Written by Adrianne Madden
Friday, 29 October 2010
It appears New England groundfishermen aren't alone in their distaste for catch share management. West Coast groundfishermen say they're suing the Department of Commerce over a catch share program that's slated to begin Jan. 1, 2011.
The San Francisco-based Crab Boat Owner's Association, the Port Orford (Ore.) Ocean Resource Team, and the Pacific Coast Federation of Fishermen's Associations are suing the Department of Commerce to halt the catch shares plan. They say it will consolidate much of the fishing fleet, privatize public fish resources, deny many fishing ports access to fish in adjacent waters and cause massive job losses.
"If we didn't act to stop this travesty," says Larry Collins, a San Francisco fisherman and President of the Crab Boat Owners Association, "ownership of the resource will consolidate into the hands of a few operators in a few ports along the coast, leaving many coastal fishing communities, including our own Fisherman's Wharf, with no access to our own local fish." The catch share system, the plaintiffs say, will eliminate thousands of coastal jobs, but won't help strengthen groundfish stocks.
"This plan imposes a radical shift in the way our fisheries have been conducted. Since ownership of these quotas — which are being given to a select group of trawl operators — is not limited to those actually fishing, our next generation of fishing men and women will likely be seafaring sharecroppers forced to fish quotas held by processors, bankers and speculators," says Zeke Grader, executive director of the Pacific Coast Federation of Fishermen's Associations. "This is social engineering, not conservation."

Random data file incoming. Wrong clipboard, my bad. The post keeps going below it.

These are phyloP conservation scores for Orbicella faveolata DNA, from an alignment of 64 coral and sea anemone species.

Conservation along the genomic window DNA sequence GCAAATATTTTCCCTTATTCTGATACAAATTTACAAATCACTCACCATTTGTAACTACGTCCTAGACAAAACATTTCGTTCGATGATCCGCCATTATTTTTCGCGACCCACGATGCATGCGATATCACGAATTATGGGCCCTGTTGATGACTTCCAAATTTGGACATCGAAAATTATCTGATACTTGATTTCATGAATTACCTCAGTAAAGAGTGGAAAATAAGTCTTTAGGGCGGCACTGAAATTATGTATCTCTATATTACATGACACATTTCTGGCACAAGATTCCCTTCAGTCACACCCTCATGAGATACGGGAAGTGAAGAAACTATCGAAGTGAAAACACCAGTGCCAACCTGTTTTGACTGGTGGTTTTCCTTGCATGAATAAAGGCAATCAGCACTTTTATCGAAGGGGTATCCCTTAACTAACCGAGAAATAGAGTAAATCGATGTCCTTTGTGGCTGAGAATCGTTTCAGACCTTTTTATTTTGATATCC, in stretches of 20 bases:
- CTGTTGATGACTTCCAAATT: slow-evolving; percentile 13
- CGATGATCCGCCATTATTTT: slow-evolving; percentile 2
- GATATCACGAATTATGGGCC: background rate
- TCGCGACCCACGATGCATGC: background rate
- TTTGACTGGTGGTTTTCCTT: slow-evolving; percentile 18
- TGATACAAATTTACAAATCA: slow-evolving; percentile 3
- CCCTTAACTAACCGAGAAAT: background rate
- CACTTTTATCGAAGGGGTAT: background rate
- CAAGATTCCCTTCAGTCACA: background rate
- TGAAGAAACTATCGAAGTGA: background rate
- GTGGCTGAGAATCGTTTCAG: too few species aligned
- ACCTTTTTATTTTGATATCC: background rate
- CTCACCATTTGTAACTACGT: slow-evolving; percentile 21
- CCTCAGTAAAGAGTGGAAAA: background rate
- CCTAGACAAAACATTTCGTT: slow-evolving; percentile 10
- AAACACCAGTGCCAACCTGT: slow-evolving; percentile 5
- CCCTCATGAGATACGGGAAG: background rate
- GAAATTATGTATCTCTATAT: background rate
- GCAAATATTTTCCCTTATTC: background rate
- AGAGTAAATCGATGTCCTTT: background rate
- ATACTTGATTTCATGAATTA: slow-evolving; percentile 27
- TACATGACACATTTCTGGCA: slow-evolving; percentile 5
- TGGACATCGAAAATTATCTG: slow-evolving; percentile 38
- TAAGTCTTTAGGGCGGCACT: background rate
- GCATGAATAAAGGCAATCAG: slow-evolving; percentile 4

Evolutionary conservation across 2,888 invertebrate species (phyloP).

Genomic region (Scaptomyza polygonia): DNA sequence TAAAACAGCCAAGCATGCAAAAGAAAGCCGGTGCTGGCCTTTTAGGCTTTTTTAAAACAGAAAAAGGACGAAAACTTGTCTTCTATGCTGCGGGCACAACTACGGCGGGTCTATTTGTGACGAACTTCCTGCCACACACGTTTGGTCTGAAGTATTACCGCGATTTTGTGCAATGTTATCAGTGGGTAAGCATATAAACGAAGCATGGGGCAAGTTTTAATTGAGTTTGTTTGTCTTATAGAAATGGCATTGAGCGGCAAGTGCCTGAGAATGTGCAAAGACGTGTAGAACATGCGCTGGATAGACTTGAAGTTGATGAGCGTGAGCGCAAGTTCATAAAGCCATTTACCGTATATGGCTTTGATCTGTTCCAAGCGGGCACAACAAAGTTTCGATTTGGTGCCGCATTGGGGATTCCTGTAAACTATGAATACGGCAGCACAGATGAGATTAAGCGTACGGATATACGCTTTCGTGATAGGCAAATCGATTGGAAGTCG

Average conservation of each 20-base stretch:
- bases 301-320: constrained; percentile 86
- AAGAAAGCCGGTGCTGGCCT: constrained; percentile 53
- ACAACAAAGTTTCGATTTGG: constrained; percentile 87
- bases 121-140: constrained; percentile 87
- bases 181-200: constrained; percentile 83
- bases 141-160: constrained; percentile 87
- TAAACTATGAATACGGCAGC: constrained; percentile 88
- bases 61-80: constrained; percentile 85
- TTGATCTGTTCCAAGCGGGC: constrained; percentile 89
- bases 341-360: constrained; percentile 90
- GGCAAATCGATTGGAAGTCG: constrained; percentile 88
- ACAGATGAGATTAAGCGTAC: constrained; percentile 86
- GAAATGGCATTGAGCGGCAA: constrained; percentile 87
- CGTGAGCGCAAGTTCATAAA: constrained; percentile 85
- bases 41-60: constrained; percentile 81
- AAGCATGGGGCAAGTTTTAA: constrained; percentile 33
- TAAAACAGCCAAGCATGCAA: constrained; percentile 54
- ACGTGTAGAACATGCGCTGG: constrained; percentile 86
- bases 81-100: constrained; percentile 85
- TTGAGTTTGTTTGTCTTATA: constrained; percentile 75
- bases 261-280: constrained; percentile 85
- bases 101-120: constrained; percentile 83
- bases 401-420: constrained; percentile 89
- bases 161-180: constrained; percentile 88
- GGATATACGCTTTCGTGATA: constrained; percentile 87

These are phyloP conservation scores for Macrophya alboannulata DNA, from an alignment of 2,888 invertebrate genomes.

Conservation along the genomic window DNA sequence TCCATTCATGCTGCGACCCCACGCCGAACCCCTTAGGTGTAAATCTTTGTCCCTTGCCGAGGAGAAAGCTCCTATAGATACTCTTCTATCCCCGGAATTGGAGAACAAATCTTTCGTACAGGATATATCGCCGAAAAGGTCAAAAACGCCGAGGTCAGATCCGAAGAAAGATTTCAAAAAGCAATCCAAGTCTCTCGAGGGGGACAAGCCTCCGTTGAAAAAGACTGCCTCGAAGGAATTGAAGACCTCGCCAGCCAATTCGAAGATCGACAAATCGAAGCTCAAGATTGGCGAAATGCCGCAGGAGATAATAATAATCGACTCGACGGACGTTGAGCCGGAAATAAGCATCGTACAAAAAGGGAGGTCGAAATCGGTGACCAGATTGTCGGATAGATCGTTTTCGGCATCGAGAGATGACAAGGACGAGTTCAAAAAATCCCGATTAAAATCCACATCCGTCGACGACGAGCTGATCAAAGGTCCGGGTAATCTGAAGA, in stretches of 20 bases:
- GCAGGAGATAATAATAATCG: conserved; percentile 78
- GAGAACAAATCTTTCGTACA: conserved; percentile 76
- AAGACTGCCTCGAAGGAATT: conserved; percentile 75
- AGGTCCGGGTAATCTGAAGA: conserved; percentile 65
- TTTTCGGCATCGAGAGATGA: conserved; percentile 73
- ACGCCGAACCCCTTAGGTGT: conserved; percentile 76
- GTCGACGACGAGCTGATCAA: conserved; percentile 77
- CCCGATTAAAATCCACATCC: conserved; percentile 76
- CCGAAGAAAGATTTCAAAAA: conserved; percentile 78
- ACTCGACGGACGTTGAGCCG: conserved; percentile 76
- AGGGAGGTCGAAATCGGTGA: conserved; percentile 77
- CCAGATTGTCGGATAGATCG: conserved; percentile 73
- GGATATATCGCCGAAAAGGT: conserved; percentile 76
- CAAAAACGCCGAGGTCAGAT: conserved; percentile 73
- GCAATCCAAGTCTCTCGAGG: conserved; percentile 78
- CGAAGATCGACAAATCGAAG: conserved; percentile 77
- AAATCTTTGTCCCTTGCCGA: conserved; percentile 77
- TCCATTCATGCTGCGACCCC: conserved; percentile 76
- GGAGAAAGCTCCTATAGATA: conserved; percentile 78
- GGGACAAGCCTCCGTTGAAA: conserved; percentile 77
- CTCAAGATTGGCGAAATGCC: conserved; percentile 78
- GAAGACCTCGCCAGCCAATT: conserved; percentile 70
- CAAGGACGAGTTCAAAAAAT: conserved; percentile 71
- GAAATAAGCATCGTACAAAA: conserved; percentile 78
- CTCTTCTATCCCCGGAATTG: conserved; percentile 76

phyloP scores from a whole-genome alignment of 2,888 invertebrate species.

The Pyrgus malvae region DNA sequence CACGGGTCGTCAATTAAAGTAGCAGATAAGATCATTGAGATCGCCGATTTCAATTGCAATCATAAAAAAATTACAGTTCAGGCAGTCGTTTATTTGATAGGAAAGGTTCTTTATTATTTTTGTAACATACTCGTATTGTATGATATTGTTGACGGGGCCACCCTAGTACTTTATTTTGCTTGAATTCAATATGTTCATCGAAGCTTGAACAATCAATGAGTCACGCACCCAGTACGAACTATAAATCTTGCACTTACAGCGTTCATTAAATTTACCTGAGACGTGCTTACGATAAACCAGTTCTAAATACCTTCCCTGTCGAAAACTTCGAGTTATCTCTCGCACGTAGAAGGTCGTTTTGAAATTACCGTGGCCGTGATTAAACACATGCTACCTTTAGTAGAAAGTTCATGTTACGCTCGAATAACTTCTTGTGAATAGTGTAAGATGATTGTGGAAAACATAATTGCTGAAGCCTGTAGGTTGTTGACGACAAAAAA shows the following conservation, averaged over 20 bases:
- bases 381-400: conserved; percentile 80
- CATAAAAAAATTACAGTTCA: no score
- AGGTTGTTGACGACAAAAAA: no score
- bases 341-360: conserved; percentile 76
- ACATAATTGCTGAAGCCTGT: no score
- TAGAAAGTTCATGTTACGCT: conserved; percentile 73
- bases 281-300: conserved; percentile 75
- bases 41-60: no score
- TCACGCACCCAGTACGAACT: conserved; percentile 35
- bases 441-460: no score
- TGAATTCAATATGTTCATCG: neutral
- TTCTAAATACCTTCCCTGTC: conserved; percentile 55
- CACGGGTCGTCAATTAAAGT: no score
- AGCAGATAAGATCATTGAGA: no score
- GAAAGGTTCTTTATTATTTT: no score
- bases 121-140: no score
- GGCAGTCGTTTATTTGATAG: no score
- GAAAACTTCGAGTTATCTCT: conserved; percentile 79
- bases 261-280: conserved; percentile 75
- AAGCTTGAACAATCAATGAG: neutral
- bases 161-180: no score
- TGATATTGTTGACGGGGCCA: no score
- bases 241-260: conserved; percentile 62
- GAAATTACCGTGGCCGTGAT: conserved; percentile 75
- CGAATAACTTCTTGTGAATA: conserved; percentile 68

National Fisherman Live: 3/10/15
In this episode, Online Editor Leslie Taylor talks with Mike McLouglin, vice president of Dunlop Industrial and Protective Footwear.
National Fisherman Live: 2/24/15
In this episode:
March date set for disaster aid dispersal
Oregon LNG project could disrupt fishing
NOAA tweaks gear marking requirement
N.C. launches first commercial/recreational dock
Spiny lobster traps limits not well received
SeaShare, a non-profit organization that facilitates donations of seafood to feed the hungry, announced on Wednesday, July 29 that it had partnered up with Alaska seafood companies, freight companies and the Coast Guard, to coordinate the donation and delivery of 21,000 pounds of halibut to remote villages in western Alaska.
On Wednesday, the Coast Guard loaded 21,000 pounds of donated halibut on its C130 airplane in Kodiak and made the 634-mile flight to Nome.Read more...
The New England Fishery Management Council is soliciting applications for seats on the Northeast Trawl Survey Advisory Panel and the deadline to apply is July 31 at 5:00 p.m.
The panel will consist of 16 members including members of the councils and the Atlantic States Fishery Commission, industry experts, non-federal scientists and Northeast Fisheries Science Center scientists. Panel members are expected to serve for three years.Read more...